Chicago officials are going after Equifax for the data breach that exposed the personal information of 143 million Americans.
Members of the City Council have issued an order for the city’s corporate counsel to bring legal action against the credit-monitoring bureau, making Chicago the first city to go after the firm in court.
“I’m proud that the city of Chicago is taking a lead on this,” Mayor Rahm Emanuel said at last week’s council meeting. “This will mirror the tobacco settlement for many across the country who were harmed by this, and will follow our lead and we can join together in taking action against this irresponsible company.”
Ald. Brian Hopkins (2nd Ward) was one of the individuals harmed by the Equifax breach.
“Equifax’s negligence becomes the responsibility for us to clean up. That is unacceptable and I speak from personal experience,” Hopkins said.
The alderman said his Equifax account was hacked and his personal information used to open a number of fake accounts in his name, including one for Amazon where thousands of dollars in merchandise was ordered.
Emanuel advised that everyone should go to www.equityfaxsecurity2017.com to see if his or her personal information was part of the breach. He said the city would be vigilant in its pursuit of a resolution for Chicago residents affected in the breach.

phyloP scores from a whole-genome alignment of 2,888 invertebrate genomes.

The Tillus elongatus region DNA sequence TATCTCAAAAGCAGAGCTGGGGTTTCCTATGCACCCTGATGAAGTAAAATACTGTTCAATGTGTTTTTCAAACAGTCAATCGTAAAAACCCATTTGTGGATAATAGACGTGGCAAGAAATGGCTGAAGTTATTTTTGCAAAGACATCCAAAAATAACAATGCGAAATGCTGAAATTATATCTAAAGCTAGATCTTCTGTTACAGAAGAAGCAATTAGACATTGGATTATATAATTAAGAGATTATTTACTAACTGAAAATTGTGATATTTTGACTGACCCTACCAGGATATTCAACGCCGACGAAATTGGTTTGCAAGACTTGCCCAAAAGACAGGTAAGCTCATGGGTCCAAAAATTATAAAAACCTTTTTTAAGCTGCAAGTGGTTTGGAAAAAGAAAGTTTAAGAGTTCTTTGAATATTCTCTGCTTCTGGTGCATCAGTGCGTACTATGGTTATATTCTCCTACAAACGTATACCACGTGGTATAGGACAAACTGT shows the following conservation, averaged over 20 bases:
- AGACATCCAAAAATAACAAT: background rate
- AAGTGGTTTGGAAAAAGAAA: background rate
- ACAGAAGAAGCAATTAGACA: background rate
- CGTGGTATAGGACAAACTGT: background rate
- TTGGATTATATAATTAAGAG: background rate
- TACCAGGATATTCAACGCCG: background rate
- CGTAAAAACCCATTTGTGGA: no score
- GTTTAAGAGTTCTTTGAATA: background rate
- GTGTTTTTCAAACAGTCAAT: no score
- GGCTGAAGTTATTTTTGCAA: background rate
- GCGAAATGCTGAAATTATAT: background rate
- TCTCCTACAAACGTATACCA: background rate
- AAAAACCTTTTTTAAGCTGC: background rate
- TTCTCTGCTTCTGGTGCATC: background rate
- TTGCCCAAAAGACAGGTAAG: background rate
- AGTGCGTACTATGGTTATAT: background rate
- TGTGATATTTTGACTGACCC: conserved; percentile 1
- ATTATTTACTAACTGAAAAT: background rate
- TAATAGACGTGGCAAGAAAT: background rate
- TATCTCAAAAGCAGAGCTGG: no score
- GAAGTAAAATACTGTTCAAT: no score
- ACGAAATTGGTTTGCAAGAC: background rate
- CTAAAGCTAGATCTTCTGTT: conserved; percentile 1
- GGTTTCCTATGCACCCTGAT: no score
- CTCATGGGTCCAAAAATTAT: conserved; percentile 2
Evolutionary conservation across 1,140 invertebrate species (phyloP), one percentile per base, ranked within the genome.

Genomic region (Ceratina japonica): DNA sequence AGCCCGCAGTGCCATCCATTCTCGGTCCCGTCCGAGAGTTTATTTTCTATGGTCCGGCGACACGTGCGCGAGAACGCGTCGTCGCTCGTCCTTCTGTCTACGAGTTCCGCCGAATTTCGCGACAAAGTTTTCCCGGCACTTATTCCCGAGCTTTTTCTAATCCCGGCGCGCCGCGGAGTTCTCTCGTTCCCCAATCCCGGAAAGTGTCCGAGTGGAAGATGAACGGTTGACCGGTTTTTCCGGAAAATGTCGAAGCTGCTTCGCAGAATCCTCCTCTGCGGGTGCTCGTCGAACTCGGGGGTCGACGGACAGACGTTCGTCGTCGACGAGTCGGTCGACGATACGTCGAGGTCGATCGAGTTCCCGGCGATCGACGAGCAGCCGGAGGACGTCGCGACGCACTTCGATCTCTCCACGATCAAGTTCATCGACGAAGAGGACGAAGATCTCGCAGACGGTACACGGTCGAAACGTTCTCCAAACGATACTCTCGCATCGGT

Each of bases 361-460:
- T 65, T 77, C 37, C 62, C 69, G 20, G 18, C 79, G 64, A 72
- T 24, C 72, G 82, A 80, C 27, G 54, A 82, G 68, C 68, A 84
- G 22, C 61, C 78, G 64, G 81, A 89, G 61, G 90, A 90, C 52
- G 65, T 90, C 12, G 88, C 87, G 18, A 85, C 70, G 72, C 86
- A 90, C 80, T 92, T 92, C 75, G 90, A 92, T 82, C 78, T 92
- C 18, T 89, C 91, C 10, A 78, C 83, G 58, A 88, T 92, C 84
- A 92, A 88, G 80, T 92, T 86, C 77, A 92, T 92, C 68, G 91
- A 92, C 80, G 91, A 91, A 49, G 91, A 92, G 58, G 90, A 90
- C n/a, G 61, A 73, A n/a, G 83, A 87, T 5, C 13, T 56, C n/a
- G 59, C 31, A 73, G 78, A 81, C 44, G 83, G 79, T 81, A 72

“You are going to see some action very soon with regard to financial penalties that will be heard on this,” the mayor said.
The council also unanimously approved a resolution calling on Equifax not to dole out bonus money or a severance package to retiring CEO Richard Smith until the city’s case against the credit-reporting agency is settled.
Ald. Ariel Roboyras (30th) was absent from the meeting.
Ald. Edward Burke (14th) said that Smith is about to walk away from the “unprecedented disaster” with a $90 million golden parachute. He said the resolution aims to keep Equifax from paying Smith before the city’s case against the firm is heard in Cook County Circuit Court.
Burke also blasted the composition of the Equifax board of directors.
“It appears that they are not very interested down there in Atlanta in diversity,” Burke said. “There isn’t a single member of the board of directors who is African-American, not a single member who is Latino.”
He said each of the board members get about $250,000 for their efforts.
“There is no schedule of meetings for them,” Burke said. “They are just there to advise the company. Well, where were they when that company caused a breach that endangered 145 million people?”
Burke said he hopes Chicago and other municipalities can shame Equifax into withholding Smith’s parting package.
He said it is up to municipalities like Chicago to step up and take on companies like Equifax.
“It appears just like with big pharma, the Congress won’t do anything,” Burke said. “They will speechify the whole while, but when it gets down to actual action … .”
Burke said it is unconscionable that Equifax discovered its system had been breached July 29, but failed to report “the calamity” to consumers until Sept. 7.
This was the second time hackers hit Equifax this year. From May through July 20, hackers accessed consumer files containing birthdays, Social Security numbers, drivers license numbers, credit card numbers and health information for at least 209,0000 customers.
— Chicago taking legal action over Equifax breach —-